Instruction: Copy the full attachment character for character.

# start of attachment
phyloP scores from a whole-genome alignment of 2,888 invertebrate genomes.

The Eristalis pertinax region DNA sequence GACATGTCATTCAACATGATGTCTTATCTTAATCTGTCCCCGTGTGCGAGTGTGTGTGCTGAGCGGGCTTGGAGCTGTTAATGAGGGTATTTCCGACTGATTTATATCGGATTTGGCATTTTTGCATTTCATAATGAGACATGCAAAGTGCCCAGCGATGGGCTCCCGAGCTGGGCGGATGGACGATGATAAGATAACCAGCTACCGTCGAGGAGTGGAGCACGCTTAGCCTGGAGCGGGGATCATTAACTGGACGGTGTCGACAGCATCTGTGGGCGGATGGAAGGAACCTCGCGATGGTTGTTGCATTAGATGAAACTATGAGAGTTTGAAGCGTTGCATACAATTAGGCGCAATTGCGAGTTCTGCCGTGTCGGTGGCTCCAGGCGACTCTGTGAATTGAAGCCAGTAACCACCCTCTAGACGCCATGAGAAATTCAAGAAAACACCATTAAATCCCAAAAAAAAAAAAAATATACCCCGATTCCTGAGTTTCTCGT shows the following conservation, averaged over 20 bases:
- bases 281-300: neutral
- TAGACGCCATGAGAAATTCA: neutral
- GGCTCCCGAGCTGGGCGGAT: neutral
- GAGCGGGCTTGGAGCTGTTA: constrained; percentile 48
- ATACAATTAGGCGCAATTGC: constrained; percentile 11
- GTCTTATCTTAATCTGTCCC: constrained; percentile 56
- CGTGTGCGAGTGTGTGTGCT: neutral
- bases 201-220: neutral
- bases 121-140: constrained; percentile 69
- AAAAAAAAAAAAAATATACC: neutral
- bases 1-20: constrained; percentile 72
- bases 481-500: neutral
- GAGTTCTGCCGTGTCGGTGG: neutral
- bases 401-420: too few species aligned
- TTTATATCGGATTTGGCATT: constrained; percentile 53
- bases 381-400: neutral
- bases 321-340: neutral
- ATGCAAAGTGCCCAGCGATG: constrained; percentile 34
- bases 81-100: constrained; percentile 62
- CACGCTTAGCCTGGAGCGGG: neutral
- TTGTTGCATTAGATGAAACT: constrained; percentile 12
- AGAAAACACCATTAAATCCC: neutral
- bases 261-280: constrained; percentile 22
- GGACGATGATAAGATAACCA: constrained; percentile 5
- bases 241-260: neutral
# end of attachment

phyloP scores from a whole-genome alignment of 2,888 invertebrate genomes.

The Eristalis pertinax region DNA sequence GACATGTCATTCAACATGATGTCTTATCTTAATCTGTCCCCGTGTGCGAGTGTGTGTGCTGAGCGGGCTTGGAGCTGTTAATGAGGGTATTTCCGACTGATTTATATCGGATTTGGCATTTTTGCATTTCATAATGAGACATGCAAAGTGCCCAGCGATGGGCTCCCGAGCTGGGCGGATGGACGATGATAAGATAACCAGCTACCGTCGAGGAGTGGAGCACGCTTAGCCTGGAGCGGGGATCATTAACTGGACGGTGTCGACAGCATCTGTGGGCGGATGGAAGGAACCTCGCGATGGTTGTTGCATTAGATGAAACTATGAGAGTTTGAAGCGTTGCATACAATTAGGCGCAATTGCGAGTTCTGCCGTGTCGGTGGCTCCAGGCGACTCTGTGAATTGAAGCCAGTAACCACCCTCTAGACGCCATGAGAAATTCAAGAAAACACCATTAAATCCCAAAAAAAAAAAAAATATACCCCGATTCCTGAGTTTCTCGT shows the following conservation, averaged over 20 bases:
- bases 281-300: neutral
- TAGACGCCATGAGAAATTCA: neutral
- GGCTCCCGAGCTGGGCGGAT: neutral
- GAGCGGGCTTGGAGCTGTTA: constrained; percentile 48
- ATACAATTAGGCGCAATTGC: constrained; percentile 11
- GTCTTATCTTAATCTGTCCC: constrained; percentile 56
- CGTGTGCGAGTGTGTGTGCT: neutral
- bases 201-220: neutral
- bases 121-140: constrained; percentile 69
- AAAAAAAAAAAAAATATACC: neutral
- bases 1-20: constrained; percentile 72
- bases 481-500: neutral
- GAGTTCTGCCGTGTCGGTGG: neutral
- bases 401-420: too few species aligned
- TTTATATCGGATTTGGCATT: constrained; percentile 53
- bases 381-400: neutral
- bases 321-340: neutral
- ATGCAAAGTGCCCAGCGATG: constrained; percentile 34
- bases 81-100: constrained; percentile 62
- CACGCTTAGCCTGGAGCGGG: neutral
- TTGTTGCATTAGATGAAACT: constrained; percentile 12
- AGAAAACACCATTAAATCCC: neutral
- bases 261-280: constrained; percentile 22
- GGACGATGATAAGATAACCA: constrained; percentile 5
- bases 241-260: neutral